We all know that sugar can harm your teeth, leading to enamel loss, tooth decay, and even tooth loss. But what makes sugar so bad for oral health? Surprisingly, it’s not necessarily the sugar itself that causes your oral health to decline. Instead, it’s a chain reaction inside of your mouth that happens as soon as sugar particles are introduced. Learn more about how sugar impacts your oral health below (including how to minimize the damage caused by your favorite sugary treats).
How does sugar create cavities?
There are more than six billion bacteria in your mouth. Don’t panic – not all of them are bad! Some of them are helpful strains of bacteria, which you need in order to break down food particles and keep the “bad” bacteria in check. When bad bacteria grows unchecked, your mouth becomes the perfect environment for cavities and decay.
One of the ways that bad bacteria increase in your mouth is through an increase in acids, which occurs when you eat sugar. That’s because sugar is converted into acid by your “good” bacteria as part of your body’s natural processes. Too much acid (or acid that is left to linger) will erode enamel, leaving your teeth susceptible to decay and bacterial infection – in other words, cavities.
What helps restore teeth after acid damage?
You may not be able to avoid acid production in your mouth altogether – or the damage it causes – but you can help rebuild your teeth. Acids decrease the strength of your enamel by removing vital minerals such as calcium and phosphate. This process is called demineralization.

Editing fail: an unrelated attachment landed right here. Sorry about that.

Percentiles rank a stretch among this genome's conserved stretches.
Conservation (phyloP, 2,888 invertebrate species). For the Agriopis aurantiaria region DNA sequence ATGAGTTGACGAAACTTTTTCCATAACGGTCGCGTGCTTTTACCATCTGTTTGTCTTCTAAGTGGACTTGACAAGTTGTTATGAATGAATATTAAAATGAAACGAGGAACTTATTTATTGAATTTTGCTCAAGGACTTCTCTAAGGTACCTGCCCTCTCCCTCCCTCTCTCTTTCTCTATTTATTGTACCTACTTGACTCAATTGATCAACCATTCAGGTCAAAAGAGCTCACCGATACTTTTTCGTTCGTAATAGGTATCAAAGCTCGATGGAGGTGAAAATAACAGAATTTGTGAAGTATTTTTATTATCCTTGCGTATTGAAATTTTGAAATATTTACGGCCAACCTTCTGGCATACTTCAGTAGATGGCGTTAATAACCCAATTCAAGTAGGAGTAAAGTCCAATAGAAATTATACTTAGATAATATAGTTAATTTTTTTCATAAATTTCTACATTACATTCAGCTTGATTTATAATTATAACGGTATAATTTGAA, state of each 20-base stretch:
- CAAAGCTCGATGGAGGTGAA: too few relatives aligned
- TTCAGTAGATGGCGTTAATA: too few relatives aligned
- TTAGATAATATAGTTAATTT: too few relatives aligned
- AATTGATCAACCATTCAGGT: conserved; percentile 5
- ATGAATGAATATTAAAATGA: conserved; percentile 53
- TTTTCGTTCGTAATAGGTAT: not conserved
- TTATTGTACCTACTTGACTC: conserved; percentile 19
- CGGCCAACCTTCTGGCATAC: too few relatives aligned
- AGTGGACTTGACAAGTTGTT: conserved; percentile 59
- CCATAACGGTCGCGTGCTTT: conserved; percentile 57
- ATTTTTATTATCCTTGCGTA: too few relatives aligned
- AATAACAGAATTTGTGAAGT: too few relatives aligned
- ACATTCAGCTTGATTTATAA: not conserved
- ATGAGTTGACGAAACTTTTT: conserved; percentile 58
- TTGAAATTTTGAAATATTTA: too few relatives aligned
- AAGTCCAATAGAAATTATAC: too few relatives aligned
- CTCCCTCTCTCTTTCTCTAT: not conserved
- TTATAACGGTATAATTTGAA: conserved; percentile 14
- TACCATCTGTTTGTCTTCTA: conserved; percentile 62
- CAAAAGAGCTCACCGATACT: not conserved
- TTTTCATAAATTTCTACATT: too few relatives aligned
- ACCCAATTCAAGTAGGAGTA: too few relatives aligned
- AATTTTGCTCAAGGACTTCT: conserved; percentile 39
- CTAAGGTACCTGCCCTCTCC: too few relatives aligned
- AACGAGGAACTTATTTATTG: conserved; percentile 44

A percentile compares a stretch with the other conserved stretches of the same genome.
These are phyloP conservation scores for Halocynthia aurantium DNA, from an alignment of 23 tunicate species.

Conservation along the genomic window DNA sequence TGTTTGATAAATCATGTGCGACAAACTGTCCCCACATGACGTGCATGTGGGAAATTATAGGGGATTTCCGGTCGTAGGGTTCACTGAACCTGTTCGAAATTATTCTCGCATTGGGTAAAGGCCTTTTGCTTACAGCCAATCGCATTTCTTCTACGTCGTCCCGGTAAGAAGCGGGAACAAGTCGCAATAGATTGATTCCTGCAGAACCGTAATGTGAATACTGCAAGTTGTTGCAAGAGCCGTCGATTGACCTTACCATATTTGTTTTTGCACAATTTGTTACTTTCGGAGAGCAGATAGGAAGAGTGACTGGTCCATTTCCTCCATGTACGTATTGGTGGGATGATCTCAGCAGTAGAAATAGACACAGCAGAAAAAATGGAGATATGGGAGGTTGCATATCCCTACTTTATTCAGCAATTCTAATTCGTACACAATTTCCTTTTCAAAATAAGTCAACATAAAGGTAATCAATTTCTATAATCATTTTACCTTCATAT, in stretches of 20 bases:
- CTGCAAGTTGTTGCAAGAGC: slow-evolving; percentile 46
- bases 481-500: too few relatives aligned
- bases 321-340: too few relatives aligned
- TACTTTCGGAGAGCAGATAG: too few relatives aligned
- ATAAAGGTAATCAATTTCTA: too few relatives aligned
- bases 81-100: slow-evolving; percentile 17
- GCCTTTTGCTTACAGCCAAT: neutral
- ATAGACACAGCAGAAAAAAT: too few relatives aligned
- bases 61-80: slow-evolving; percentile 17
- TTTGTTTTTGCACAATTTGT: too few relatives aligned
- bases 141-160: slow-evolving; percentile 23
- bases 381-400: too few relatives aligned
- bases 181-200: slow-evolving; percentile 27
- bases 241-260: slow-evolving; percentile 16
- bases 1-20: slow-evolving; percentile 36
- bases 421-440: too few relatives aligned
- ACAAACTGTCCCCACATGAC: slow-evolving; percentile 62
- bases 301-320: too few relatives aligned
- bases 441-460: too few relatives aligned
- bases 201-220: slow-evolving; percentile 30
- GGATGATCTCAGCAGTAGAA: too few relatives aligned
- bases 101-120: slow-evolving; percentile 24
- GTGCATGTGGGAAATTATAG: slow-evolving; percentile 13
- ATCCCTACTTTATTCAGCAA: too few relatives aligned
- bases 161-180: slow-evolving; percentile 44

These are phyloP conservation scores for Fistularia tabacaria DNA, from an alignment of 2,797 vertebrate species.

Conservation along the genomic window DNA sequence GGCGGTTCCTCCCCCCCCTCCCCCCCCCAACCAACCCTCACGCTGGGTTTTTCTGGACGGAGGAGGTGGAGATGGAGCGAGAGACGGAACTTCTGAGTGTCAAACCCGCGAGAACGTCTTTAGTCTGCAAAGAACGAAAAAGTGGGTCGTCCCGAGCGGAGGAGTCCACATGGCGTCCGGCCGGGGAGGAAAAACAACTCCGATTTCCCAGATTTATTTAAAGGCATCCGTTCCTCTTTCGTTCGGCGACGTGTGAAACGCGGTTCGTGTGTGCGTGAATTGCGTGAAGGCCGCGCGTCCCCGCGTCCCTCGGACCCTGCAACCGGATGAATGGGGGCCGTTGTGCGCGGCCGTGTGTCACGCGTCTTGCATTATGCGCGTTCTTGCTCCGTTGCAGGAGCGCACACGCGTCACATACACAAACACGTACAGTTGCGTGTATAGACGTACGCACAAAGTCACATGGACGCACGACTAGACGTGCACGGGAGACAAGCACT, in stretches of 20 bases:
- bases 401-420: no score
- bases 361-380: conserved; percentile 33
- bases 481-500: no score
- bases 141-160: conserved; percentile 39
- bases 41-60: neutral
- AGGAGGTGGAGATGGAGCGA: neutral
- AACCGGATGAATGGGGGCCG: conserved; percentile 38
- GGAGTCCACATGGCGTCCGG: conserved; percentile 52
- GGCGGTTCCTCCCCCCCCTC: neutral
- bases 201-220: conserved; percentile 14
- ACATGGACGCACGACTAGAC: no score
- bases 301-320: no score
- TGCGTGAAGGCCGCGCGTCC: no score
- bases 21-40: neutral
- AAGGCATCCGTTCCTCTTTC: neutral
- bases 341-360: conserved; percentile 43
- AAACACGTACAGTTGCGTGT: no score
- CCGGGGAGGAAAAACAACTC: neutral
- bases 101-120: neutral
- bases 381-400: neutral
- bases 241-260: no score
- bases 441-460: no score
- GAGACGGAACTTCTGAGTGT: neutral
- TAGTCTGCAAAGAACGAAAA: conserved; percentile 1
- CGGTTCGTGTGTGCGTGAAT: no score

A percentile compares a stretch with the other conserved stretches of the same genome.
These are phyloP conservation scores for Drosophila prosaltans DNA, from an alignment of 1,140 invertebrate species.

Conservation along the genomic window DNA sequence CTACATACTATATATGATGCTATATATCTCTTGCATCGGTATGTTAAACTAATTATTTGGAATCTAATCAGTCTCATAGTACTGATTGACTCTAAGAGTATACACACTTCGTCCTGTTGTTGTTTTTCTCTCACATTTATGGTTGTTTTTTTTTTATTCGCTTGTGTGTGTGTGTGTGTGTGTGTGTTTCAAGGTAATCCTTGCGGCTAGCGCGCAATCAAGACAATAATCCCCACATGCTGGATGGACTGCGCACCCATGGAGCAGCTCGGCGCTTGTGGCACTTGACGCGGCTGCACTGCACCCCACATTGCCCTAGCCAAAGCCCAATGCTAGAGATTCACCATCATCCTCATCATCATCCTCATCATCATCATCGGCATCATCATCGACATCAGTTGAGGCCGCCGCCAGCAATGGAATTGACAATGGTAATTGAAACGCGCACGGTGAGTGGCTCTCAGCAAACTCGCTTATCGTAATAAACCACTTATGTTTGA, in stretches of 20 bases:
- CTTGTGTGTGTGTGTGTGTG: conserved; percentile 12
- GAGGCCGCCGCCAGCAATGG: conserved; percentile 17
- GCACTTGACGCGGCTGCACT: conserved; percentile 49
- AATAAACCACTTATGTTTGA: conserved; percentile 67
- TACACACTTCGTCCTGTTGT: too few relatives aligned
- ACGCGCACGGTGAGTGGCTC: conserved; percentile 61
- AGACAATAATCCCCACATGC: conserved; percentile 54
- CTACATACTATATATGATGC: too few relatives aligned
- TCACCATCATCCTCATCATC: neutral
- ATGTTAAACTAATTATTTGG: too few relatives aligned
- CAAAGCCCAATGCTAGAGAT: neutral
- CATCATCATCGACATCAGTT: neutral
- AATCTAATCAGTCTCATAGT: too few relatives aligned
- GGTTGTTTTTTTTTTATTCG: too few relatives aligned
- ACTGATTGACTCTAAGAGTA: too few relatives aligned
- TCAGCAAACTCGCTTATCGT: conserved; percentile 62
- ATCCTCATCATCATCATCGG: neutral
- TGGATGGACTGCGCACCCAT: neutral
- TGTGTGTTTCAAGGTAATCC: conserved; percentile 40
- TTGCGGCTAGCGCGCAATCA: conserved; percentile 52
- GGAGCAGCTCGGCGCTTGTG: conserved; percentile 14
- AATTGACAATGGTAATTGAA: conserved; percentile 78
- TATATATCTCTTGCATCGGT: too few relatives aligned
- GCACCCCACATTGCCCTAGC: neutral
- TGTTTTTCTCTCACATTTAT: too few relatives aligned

Remineralization will help restore those minerals and rebuild your enamel strength. One way that remineralization occurs is through your saliva production, and another is through fluoride. Drinking fluoride-enhanced water and using toothpaste and mouthwash that contains fluoride are easy, efficient ways to boost the remineralization process and repair damage caused by acids. You can also get a professional fluoride treatment on your next dental visit to significantly reduce your risk of cavities.
Here are some additional ways that you can remineralize your teeth:
- Chewing sugarless gum – Chewing gum stimulates your salivary glands, causing more saliva to flow into your mouth. This will ensure that your teeth are getting the maximum amount of calcium and phosphate to repair enamel.
- Eating dairy products – Cheese, yogurt, and other dairy products contain high amounts of calcium and phosphates. Not only will these provide additional strength to your teeth, but they can also serve as a healthier snack option (instead of digging into a bowl of candy).
- Drinking tea – Black and green teas have tons of benefits for your oral health. Not only do they contain fluoride, but they also have polyphenols. These micronutrients fight back against gum disease and inflammation while killing off harmful bacteria. Black and green teas also have antioxidants, which help your body stave off damage from free radicals. (Just be careful not to counteract the benefits of teas by adding sweet or acidic flavors, such as honey or lemon.)
Now that you understand how sugar decreases your oral health, make a commitment to limit your sugar intake as much as possible! Make sure to brush your teeth as soon as possible after consuming sugar to ensure that acid doesn’t linger on your teeth and create cavities. If you think you might have a cavity developing – or want to schedule a fluoride treatment – call TruBlu Dentistry today!